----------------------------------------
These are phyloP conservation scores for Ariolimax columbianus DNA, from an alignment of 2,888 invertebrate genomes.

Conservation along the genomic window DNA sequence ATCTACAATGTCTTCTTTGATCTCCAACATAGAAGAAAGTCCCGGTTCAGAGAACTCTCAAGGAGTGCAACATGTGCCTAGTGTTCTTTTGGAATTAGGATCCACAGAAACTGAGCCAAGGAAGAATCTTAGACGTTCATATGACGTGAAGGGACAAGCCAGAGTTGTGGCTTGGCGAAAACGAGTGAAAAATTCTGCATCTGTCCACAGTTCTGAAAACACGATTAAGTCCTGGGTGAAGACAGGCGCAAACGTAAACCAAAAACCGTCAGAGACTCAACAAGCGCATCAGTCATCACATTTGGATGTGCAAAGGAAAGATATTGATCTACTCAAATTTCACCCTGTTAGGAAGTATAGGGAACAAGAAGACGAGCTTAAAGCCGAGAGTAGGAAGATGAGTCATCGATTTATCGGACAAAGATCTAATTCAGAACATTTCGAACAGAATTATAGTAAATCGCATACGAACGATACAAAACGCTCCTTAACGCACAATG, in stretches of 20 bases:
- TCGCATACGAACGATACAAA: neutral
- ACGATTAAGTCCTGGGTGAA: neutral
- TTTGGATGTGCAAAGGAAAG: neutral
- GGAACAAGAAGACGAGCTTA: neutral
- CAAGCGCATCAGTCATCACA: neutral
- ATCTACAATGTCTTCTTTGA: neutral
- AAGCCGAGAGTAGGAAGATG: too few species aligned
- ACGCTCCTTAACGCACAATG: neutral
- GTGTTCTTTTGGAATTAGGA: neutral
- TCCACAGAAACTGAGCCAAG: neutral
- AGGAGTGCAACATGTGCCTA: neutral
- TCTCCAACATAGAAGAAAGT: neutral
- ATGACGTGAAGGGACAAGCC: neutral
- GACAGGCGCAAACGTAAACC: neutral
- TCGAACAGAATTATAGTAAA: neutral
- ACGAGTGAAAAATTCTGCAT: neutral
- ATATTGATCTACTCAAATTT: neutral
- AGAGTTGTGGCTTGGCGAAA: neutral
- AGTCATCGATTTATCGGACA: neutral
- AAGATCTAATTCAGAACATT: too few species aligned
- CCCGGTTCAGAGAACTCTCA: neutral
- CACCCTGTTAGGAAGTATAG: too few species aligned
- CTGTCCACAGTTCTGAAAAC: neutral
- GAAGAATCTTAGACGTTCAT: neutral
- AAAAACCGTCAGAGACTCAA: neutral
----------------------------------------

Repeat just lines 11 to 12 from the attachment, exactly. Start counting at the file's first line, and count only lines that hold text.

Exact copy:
- GTGTTCTTTTGGAATTAGGA: neutral
- TCCACAGAAACTGAGCCAAG: neutral